A Cron Job creates Jobs on a time-based schedule. One CronJob object is like one line of a crontab (cron table) file. It runs a job periodically on a given schedule. The schedule of CronJob can be set, for example,
*/1 * * * * means excute the job every 1 minute, the format of the timing plan please reference CRON.
Sign in with project-regular, enter into one project (e.g. demo-namespace), then select Workload → CronJobs.
1.1. Click Create CronJob button, then fill in the basic information in the pop-up window. There are two ways to create a CronJob, i.e. fill in the creation table and edit mode. The following mainly introduces each step within creation table. If you prefer edit mode, you can click on the edit mode, it supports the yaml and json formats. Edit mode makes it easy for users who are used to command operations.
1.2. On the basic information page, enter the name of the CronJob, you can also fill in the description as required.
Click Advanced Options to set CronJob limitations, there are 4 fields as following:
concurrencyPolicy: Optional, it specifies how to treat concurrent executions of a job that is created by this cron job. the spec may specify only one of the following concurrency policies:
Click Next when you're done.
CronJob has specified following 4 kind of settings to handling pod lifecycle.
Click Next to skip to the next step.
3.1. RestartPolicy can only specify Never or OnFailure, when the job is not completed:
3.2. Click on the Add Container button, add a container image as needed. The image defined in the template is pulling from the DockerHub by default. Enter the name of the container and the corresponding image name. The image name generally needs to be specified with its tag, such as
In order to realize the effective scheduling and allocation of resources in the cluster and improve resources utilization, the platform uses requests and limits to allocate resources. Request is usually the minimum resource requirement used by the container, and limit is usually the maximum value of the resource. Setting it to 0 means that there is no restriction on the resources used. Request can ensure that the pod has enough resources to run, and limit is to prevent a Pod from using resources unrestricted，causing other Pods to crash.
Table 1: CPU Quota Description
|Requests||A request is the amount of that CPU resources that the system will guarantee for the container, and Kubernetes will use this value to decide on which node to place the pod.|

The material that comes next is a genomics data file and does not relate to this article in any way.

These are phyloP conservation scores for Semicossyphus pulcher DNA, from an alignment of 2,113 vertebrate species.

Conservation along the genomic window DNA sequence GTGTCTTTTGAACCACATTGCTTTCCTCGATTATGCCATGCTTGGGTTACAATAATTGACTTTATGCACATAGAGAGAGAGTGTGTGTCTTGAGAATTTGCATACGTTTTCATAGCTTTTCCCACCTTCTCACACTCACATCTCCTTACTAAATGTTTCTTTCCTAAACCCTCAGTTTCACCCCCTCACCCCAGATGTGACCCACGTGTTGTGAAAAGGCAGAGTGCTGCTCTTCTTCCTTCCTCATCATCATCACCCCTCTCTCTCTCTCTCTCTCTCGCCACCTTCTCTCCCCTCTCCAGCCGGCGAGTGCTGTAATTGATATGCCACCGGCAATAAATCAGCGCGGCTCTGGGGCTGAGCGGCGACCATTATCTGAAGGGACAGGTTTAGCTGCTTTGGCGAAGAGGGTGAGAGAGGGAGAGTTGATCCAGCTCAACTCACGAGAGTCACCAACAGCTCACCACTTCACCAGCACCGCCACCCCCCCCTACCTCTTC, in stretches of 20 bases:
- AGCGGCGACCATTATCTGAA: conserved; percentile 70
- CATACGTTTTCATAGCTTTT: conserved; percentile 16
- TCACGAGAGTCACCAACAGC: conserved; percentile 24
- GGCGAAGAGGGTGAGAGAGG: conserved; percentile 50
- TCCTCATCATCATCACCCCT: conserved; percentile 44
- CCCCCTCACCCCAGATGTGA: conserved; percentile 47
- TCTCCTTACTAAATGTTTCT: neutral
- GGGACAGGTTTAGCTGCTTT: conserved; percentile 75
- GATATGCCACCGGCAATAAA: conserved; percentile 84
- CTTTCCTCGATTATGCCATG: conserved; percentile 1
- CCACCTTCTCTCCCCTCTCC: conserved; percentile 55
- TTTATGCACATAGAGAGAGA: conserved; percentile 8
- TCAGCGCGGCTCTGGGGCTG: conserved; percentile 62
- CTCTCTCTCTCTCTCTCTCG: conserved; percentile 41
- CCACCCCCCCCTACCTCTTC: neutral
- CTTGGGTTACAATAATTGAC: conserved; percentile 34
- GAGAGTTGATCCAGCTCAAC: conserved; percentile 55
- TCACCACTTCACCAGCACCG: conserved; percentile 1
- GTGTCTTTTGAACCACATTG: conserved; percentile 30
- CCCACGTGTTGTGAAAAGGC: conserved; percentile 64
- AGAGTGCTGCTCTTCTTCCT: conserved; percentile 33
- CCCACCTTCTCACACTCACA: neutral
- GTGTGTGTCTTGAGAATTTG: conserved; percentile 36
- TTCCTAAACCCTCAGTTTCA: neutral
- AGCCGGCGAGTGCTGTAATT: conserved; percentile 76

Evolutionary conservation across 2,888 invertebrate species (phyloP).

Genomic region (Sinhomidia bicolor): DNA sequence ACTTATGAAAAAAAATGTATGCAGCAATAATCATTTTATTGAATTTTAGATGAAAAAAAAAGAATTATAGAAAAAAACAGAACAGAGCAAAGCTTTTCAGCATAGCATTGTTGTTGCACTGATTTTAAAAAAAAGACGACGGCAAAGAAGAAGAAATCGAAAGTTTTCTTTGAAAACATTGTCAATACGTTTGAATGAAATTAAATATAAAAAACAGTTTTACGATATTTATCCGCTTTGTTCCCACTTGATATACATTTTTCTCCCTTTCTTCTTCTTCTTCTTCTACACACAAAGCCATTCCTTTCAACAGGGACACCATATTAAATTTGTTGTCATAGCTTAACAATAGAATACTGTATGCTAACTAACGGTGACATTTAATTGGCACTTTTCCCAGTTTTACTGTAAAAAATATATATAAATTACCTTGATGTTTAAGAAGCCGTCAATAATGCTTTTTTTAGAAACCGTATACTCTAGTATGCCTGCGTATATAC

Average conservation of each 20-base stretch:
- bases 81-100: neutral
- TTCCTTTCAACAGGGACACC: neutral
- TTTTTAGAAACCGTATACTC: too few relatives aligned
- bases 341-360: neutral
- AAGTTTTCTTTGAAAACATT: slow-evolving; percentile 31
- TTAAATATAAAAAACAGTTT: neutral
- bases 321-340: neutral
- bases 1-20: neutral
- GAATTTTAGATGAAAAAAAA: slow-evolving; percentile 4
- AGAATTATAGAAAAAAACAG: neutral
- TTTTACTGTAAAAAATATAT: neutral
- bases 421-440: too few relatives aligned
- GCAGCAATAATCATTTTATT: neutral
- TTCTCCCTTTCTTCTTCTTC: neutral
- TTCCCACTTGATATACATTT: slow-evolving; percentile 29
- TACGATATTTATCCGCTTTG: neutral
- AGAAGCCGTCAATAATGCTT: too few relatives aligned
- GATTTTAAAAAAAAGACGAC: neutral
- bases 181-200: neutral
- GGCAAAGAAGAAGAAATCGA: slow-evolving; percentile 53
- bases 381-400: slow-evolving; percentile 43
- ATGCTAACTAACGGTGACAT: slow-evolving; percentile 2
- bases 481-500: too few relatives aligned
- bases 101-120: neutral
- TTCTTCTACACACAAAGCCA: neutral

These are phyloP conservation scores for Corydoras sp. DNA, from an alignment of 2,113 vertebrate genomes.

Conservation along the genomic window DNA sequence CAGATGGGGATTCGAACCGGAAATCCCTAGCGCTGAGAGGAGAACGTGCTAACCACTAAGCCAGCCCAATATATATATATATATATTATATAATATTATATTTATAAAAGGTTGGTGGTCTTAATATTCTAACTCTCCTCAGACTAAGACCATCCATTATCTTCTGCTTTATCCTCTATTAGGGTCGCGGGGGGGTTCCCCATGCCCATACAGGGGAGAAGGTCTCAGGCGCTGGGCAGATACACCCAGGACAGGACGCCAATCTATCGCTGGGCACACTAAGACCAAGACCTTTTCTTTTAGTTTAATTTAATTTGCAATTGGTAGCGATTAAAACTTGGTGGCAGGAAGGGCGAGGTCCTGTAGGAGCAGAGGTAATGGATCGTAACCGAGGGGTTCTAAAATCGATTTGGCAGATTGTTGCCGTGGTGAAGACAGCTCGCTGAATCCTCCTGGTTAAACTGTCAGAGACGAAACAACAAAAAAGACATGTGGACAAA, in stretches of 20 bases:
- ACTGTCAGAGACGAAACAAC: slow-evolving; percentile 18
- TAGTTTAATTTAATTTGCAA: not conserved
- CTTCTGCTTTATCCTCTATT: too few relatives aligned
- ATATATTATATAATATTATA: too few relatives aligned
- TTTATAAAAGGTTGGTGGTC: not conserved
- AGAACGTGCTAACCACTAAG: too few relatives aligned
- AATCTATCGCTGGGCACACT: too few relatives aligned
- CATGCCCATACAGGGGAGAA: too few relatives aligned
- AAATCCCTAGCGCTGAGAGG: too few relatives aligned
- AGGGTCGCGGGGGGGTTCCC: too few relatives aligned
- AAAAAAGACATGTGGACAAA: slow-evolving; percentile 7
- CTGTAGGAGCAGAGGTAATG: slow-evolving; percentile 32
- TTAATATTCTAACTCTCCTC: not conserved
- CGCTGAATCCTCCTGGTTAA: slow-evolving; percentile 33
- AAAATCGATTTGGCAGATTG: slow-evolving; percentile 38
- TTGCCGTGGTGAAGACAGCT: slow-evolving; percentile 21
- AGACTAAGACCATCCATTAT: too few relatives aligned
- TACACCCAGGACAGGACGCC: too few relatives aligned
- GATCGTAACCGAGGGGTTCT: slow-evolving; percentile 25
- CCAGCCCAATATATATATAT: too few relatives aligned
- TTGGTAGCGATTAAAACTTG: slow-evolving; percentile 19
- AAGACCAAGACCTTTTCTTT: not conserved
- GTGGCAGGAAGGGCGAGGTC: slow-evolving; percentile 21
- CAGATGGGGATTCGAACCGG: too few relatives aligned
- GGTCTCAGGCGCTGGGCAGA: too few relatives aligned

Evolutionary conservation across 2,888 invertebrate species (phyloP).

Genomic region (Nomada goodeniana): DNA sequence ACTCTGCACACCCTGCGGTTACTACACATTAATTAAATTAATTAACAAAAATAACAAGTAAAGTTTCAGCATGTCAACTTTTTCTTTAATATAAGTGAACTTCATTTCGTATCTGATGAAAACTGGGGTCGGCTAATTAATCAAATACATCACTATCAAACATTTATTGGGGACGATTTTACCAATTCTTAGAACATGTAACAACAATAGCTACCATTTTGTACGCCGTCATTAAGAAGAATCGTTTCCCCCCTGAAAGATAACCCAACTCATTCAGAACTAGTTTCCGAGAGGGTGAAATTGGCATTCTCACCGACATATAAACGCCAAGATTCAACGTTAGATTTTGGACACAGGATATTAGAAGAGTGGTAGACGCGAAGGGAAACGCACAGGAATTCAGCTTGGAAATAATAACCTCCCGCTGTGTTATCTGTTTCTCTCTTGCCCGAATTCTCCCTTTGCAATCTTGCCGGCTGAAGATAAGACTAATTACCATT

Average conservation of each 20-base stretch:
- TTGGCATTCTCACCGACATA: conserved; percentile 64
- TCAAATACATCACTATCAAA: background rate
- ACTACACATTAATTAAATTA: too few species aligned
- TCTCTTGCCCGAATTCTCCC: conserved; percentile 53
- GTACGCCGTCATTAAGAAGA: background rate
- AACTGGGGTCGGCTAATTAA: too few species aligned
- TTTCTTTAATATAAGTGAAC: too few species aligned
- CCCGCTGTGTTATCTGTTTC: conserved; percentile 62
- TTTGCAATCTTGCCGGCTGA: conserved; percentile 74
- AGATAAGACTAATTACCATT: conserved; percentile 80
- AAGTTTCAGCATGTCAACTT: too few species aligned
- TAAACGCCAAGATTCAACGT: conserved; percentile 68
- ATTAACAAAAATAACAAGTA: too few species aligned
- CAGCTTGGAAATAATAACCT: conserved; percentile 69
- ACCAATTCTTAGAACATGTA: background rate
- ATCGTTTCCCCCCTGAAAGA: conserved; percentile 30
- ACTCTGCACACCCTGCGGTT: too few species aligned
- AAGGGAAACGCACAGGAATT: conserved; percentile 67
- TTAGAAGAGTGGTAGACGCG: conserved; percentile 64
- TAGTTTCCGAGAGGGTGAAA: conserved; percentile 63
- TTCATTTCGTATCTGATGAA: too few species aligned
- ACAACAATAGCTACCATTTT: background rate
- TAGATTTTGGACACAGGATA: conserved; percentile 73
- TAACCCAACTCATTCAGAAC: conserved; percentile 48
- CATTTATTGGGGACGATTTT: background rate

|Limits||A limit is the maximum amount of CPU resources that Kubernetes will allow the container to use.|
Table 2: Memory Quota Description
|Requests||A request is the amount of that memory resources that the system will guarantee for the container, and Kubernetes will use this value to decide on which node to place the pod.|
|Limits||A limit is the maximum amount of memory resources that Kubernetes will allow the container to use. If the memory usage exceeds this limit, the container may be killed.|
2.2. If the user has further requirements, click on the Advanced Options button.
Environment Variables: you can define an argument for a Pod using any of the techniques available for defining environment variables, including ConfigMaps and Secrets, which has the same effect as the "ENV" in the Dockerfile, providing great flexibility for creating workloads.
Click Save when setup is complete.
Then Click Next when you're done.
Job suppots totally 3 kind of volumes, i.e. Persistent Storage Volume, Temporary Storage Volume (EmptyDir) and Reference Configuration Center.
Persistent storage volumes can be used to save user's persist data, Add Existing Volume means you need to create volumes in advance, see Create Persistent Storage Volume.
The temporary storage volume represents emptyDir, which is first created when a Pod is assigned to a Node, and exists as long as that Pod is running on that node. When a Pod is removed from a node for any reason, the data in the emptyDir is deleted forever.
It also supports for configuring the key-value pairs in ConfigMap or Secret via reference configuration center.
A secret volume is used to pass sensitive information, such as passwords, to Pods. Secret volumes are backed by tmpfs (a RAM-backed filesystem) so they are never written to non-volatile storage.
ConfigMap is used to store configuration data in the form of key-value pairs. The configMap resource provides a way to inject configuration data into Pods. The data stored in a ConfigMap object can be referenced in a volume of type configMap and then consumed by containerized applications running in a Pod.
Note: You need to create a Secret or ConfigMap in the Configuration Center before you can use it, see Create Secret and Create ConfigMap.
Click on the Next button when you're done.
Labels are key/value pairs that are attached to objects, such as pods. Labels are intended to be used to specify identifying attributes of objects that are meaningful and relevant to users. Labels can be used to organize and to select subsets of objects, each object can have a set of key/value labels defined, such as
relase: stable ; tier: cronjob.
Click on the Next button when you're done.
For the pod to be eligible to run on a node, the node must have each of the indicated key-value pairs as labels (it can have additional labels as well). The user can specify the node on which the Pod is expected to run by setting one or more sets of key-value pairs or select node directly. When not specified, the Pod will likely be scheduled to any node in the cluster that meets the resource scheduling criteria.
Click Create to complete the creation of the CronJob. The status display “Updating” is due to it's pulling the image. After the image pull succeeds, the status will display “Running”.